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able. We are like travellers using the cinders of a volcano to roast their eggs. Whilst we see that it always stands ready to clothe what we would say, we cannot avoid the question whether the characters are not significant of themselves. Have mountains, and waves, and skies, no significance but what we consciously give them when we employ them as emblems of our thoughts ? The world is emblematic. Parts of speech are metaphors, because the whole of nature is a metaphor of the human mind. The laws of moral nature answer to those of matter as face to face in a glass. “The visible world and the relation of its parts, is the dial plate of 'he invisible.” The axioms of physics translate the laws of ethics. Thus, “ the whole is greater than its part; ” “ reaction is equal to action ;” “the smallest weight may be made to lift the greatest, the difference of weight being compensated by time;" and many the like propositions, which have an ethical as well as physical sense. These propositions have a much more extensive and universal sense when applied to human life, than when confined to technical use.
In like manner, the memorable words of history and the proverbs of nations consist usually of a natural fact, selected as a picture or parable of a moral truth. Thus; A rolling stone gathers no moss; A bird in the hand is worth two in the bush; A cripple in the right way will beat a racer in the wrong; Make hay while the sun shines ; 'T is hard to carry a full cup even; Vinegar is the son of wine ; The last ounce broke the camel's back; Long-lived trees make roots first; — and the like. In their primary sense these are trivial facts, but we repeat them for the value of their analogical import. What is true of proverbs, is true of all fables, parables, and allegories.
This relation between the mind and matter is not fancied by some poet, but stands in the will of God, and so is free to be known by all men. It appears to men, or it does not appear. When in fortunate hours we ponder this miracle, the wise man doubts if at all other times he is not blind and deaf;
“ Can these things be,
Without our special wonder ?” for the universe becomes transparent, and the light of higher laws than its own shines through it. It is the standing problem which has exercised the wonder and the study of every fine genius since the world began ; from the era of the Egyptians and the Brahmins to that of Pythagoras, of Plato, of Bacon, of Leibnitz, of Swedenborg. There sits the Sphinx at the road-side, and from age to age, as each prophet comes by, he tries his fortune at reading her riddle. There seems to be a necessity in spirit to manifest itself in material forms; and day and night, river and storm, beast and bird, acid and alkali, preëxist in necessary Ideas in the mind of God, and are what they are by virtue of preceding affections in the world of spirit. A Fact is the end or last issue of spirit. The visible creation is the terminus or the circumference of the invisible world. “Material objects,” said a French philosopher, " are necessarily kinds of scorice of the substantial thoughts of the Creator, which must always preserve an exact relation to their first origin; in other words, visible nature must have a spiritual and moral side.”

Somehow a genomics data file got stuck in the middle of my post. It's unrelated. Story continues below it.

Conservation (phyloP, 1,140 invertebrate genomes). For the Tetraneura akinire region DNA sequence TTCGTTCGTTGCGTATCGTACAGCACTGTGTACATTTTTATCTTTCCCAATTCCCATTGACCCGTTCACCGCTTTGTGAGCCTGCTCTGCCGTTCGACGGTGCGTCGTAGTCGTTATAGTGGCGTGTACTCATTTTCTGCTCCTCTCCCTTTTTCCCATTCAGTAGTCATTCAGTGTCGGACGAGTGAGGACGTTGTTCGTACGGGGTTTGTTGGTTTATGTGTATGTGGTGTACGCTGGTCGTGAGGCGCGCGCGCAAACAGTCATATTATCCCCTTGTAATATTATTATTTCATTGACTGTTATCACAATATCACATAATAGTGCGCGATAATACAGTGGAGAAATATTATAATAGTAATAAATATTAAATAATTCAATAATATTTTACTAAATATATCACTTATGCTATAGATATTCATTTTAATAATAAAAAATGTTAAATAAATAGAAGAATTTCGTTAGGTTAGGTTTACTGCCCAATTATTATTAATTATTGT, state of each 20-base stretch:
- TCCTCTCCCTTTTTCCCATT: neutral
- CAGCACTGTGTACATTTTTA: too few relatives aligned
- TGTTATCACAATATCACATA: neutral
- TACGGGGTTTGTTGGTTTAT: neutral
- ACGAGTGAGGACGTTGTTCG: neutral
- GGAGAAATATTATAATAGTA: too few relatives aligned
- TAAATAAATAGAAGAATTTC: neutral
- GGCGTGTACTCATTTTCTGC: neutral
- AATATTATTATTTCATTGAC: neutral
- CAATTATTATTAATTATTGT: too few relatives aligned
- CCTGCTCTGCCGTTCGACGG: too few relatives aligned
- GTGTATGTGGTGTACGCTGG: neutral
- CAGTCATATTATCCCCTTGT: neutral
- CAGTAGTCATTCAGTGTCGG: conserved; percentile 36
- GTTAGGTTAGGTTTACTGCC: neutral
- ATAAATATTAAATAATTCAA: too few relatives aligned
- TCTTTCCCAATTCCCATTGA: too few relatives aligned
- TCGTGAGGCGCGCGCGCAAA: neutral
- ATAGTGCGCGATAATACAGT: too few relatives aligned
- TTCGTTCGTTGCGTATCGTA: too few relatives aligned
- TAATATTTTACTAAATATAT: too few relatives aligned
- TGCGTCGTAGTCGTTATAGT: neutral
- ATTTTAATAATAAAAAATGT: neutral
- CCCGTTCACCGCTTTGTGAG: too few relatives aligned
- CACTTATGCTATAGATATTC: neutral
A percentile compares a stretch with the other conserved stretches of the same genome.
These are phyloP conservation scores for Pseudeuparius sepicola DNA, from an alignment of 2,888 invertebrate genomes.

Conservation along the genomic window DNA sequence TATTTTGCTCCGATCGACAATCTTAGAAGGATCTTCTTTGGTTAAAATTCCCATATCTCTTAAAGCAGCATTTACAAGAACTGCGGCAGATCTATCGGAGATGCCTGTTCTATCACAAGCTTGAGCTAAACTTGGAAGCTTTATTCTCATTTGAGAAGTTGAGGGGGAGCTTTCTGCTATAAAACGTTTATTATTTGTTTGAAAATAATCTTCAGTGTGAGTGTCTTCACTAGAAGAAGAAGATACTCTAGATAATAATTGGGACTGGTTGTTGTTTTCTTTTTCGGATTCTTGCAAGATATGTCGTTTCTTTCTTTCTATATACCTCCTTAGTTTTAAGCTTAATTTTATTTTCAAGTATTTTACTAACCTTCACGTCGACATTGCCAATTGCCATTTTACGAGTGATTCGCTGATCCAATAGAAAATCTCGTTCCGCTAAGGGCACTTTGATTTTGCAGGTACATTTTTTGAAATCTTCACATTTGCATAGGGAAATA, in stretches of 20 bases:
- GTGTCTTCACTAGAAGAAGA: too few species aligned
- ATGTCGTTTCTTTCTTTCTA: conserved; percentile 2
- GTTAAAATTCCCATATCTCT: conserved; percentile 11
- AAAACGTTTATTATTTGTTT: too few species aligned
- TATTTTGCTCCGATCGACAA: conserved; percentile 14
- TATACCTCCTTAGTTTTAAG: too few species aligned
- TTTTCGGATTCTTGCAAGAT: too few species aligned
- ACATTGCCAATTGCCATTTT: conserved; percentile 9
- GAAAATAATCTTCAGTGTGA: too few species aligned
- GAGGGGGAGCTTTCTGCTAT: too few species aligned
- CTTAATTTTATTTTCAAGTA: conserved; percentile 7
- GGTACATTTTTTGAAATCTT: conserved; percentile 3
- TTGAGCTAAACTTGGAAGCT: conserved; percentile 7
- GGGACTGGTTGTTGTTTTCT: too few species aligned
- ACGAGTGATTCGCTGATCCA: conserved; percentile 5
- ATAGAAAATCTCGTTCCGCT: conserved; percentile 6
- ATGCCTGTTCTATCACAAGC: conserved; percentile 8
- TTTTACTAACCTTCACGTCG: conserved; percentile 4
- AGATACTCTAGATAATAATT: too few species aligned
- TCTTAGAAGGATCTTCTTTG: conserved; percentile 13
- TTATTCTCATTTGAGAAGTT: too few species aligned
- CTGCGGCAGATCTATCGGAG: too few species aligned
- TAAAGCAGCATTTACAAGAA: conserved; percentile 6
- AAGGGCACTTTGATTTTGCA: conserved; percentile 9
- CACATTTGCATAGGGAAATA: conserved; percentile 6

This doctrine is abstruse, and though the images of “garment,” “scoriæ,” “ mirror,” &c., may stimulate the fancy, we must summon the aid of subtler and more vital expositors to make it plain. “Every scripture is to be interpreted by the same spirit which gave it forth,” — is the fundamental law of criticism. A life in harmony with Nature, the love of truth and of virtue, will purge the eyes to understand her text. By degrees we may come to know the primitive sense of the permanent objects of nature, so that the world shall be to us an open book, and every form significant of its hidden life and final cause.
A new interest surprises us, whilst, under the view now suggested, we contemplate the fearful extent and multitude of objects ; since “every object rightly seen, unlocks a new faculty of the soul.” That which was unconscious truth, becomes, when interpreted and defined in an object, a part of the domain of knowledge, — a new weapon in the magazine of power.
In view of the significance of nature, we arrive at once at a new fact, that nature is a discipline. This use of the world includes the preceding uses, as parts of itself.
Space, time, society, labor, climate, food, locomotion, the animals, the mechanical forces, give us sincerest lessons, day by day, whose meaning is unlimited. They educate both the Understanding and the Reason. Every property of matter is a school for the understanding, — its solidity or resistance, its inertia, its extension, its figure, its divisibility. The understanding adds, divides, combines, measures, and finds nutriment and room for its activity in this worthy scene. Meantime, Reason transfers all these lessons into its own world of thought, by perceiving the analogy that marries Matter and Mind.
1. Nature is a discipline of the understanding in intellectual truths. Our dealing with sensible objects is a constant exercise in the necessary lessons of difference, of likeness, of order, of being and